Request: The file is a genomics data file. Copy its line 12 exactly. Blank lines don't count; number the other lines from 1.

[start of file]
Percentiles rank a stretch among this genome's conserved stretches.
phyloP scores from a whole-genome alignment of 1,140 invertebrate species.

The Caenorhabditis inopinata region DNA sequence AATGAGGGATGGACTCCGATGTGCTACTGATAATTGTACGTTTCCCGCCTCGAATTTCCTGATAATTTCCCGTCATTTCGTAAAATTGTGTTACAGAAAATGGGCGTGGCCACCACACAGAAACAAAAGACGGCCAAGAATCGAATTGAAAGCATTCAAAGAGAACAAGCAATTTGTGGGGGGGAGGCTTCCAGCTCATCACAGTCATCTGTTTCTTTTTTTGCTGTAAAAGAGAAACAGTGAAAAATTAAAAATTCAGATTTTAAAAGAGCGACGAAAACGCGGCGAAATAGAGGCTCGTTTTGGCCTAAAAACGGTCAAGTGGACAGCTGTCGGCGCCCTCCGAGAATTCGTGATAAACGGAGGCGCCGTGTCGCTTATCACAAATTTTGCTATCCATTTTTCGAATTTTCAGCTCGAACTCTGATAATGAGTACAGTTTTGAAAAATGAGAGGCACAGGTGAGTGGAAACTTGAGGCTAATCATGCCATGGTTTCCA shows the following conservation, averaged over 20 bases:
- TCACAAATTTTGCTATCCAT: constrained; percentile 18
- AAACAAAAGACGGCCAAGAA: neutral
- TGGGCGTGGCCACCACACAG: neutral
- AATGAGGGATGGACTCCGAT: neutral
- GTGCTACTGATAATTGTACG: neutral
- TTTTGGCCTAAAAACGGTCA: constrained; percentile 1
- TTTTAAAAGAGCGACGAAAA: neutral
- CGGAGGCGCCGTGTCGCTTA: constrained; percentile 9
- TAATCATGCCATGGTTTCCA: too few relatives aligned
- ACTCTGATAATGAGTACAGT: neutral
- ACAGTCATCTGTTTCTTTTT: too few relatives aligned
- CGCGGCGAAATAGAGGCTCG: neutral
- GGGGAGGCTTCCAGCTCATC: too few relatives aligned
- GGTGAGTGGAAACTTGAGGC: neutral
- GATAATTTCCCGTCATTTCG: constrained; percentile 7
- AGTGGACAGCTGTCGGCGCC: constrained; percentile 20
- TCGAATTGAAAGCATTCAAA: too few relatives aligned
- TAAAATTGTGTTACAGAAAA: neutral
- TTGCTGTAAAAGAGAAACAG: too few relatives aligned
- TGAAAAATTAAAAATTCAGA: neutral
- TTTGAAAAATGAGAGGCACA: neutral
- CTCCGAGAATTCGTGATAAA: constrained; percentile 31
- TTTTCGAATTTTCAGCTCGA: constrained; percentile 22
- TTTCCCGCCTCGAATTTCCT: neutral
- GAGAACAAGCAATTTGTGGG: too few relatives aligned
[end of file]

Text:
- TAATCATGCCATGGTTTCCA: too few relatives aligned